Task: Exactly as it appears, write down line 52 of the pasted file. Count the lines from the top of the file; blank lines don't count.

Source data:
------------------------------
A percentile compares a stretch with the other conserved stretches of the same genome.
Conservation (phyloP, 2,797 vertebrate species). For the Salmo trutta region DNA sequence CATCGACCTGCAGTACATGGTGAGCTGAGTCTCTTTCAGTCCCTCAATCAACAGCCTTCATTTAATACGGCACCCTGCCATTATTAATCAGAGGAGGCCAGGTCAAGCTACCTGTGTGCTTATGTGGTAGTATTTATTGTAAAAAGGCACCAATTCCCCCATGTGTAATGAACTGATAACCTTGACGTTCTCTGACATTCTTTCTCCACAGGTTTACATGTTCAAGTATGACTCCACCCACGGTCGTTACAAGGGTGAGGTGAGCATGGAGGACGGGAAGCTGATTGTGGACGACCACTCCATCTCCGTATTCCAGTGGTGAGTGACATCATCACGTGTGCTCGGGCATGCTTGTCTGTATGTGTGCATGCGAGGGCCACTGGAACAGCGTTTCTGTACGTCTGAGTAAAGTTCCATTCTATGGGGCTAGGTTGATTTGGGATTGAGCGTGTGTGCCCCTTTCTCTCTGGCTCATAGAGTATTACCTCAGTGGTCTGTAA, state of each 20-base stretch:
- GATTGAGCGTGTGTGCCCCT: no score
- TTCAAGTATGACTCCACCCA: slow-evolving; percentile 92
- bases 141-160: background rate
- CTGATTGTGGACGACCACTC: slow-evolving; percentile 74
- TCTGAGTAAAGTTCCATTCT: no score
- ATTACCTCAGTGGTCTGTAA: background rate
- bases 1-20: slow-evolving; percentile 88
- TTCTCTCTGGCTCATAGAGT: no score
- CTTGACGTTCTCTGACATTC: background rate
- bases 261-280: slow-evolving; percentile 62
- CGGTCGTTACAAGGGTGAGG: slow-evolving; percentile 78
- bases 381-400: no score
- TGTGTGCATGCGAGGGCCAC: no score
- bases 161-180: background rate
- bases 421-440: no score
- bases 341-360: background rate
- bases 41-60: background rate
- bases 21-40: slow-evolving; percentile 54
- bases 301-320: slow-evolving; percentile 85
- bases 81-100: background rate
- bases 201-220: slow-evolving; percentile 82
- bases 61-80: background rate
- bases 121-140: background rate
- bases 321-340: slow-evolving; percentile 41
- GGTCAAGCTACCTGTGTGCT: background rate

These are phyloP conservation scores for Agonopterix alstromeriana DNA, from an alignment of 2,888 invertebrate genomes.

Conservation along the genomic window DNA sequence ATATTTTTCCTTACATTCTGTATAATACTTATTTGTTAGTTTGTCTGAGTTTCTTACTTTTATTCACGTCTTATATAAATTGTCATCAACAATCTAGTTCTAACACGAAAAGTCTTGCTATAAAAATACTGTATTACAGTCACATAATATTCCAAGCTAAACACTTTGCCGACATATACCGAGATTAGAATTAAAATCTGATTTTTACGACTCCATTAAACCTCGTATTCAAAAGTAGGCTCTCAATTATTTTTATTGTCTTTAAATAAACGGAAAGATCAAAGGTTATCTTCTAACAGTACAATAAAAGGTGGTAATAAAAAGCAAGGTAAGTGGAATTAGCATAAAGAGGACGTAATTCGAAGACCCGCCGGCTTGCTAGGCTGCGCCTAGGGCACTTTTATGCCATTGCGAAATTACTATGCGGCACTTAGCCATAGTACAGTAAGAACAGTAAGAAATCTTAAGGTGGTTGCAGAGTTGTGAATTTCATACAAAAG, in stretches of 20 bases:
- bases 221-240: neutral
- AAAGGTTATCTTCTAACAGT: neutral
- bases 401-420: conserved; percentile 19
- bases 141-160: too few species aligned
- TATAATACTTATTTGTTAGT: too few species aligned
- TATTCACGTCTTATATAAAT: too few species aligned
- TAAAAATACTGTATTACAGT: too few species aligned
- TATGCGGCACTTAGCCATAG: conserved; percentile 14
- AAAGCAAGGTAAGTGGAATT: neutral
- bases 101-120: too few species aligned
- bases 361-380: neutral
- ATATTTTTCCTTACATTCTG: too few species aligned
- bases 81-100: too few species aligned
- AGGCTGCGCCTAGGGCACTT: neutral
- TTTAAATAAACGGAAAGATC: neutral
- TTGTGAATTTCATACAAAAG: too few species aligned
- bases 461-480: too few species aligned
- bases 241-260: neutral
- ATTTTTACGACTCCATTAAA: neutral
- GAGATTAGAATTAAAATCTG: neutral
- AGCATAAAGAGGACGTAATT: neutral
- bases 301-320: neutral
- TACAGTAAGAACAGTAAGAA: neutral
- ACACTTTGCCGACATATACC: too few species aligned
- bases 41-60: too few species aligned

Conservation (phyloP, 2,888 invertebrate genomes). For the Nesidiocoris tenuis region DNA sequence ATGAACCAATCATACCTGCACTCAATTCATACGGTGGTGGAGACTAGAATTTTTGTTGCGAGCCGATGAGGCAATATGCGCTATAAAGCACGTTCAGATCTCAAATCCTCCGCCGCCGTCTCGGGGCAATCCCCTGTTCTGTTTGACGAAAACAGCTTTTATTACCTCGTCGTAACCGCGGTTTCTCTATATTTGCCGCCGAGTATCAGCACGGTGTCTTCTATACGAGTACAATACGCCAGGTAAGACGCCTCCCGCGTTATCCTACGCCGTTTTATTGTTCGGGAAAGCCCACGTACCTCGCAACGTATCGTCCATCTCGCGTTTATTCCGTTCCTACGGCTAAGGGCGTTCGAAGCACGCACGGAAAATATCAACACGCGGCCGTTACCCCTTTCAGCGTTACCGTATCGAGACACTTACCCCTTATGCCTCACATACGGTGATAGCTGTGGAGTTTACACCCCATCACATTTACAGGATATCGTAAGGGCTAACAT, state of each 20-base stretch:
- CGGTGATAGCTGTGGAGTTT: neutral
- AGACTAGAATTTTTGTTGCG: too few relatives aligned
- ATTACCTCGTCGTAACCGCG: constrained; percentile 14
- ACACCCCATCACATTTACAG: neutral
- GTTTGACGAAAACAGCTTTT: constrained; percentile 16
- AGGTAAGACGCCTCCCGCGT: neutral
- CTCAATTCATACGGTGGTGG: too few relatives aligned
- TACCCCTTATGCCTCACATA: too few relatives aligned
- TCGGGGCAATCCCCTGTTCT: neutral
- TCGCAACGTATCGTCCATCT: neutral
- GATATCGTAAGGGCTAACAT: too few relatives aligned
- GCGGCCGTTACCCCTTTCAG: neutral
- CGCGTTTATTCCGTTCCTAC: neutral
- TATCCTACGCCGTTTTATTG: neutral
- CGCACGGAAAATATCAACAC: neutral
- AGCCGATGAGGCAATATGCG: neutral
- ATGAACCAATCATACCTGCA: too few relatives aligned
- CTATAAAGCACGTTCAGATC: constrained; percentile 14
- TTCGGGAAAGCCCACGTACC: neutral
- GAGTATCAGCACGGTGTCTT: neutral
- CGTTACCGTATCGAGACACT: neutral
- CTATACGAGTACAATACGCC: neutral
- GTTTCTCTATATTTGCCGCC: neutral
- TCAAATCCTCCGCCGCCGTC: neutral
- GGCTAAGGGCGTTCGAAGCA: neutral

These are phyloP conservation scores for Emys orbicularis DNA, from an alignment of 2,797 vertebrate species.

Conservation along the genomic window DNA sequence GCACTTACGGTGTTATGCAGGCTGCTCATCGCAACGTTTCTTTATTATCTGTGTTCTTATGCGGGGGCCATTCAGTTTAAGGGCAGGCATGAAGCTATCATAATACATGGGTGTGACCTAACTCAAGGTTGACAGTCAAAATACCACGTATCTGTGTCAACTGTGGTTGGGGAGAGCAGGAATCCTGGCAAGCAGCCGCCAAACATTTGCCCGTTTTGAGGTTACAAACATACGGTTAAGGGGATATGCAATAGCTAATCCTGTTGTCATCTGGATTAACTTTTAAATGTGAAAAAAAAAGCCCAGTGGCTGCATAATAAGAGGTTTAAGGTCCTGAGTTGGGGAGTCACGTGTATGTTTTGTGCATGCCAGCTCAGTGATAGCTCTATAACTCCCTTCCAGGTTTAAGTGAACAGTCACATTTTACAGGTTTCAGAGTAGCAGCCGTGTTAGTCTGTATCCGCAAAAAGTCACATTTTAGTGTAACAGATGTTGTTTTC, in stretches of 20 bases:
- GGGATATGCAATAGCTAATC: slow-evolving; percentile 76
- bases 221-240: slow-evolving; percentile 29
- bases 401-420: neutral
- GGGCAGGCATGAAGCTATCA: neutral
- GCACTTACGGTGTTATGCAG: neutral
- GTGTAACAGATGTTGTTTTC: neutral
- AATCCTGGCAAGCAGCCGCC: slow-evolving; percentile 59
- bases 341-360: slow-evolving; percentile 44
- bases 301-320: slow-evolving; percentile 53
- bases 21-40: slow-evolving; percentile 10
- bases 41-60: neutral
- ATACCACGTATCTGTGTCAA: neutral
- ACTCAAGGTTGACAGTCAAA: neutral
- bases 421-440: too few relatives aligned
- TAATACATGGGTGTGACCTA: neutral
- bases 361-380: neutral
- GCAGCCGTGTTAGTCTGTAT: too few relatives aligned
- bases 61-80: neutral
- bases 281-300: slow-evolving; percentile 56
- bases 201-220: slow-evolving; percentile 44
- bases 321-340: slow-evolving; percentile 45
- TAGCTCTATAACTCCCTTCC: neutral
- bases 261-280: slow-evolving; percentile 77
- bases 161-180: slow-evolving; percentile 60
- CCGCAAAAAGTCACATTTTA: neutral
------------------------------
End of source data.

- TACAGTAAGAACAGTAAGAA: neutral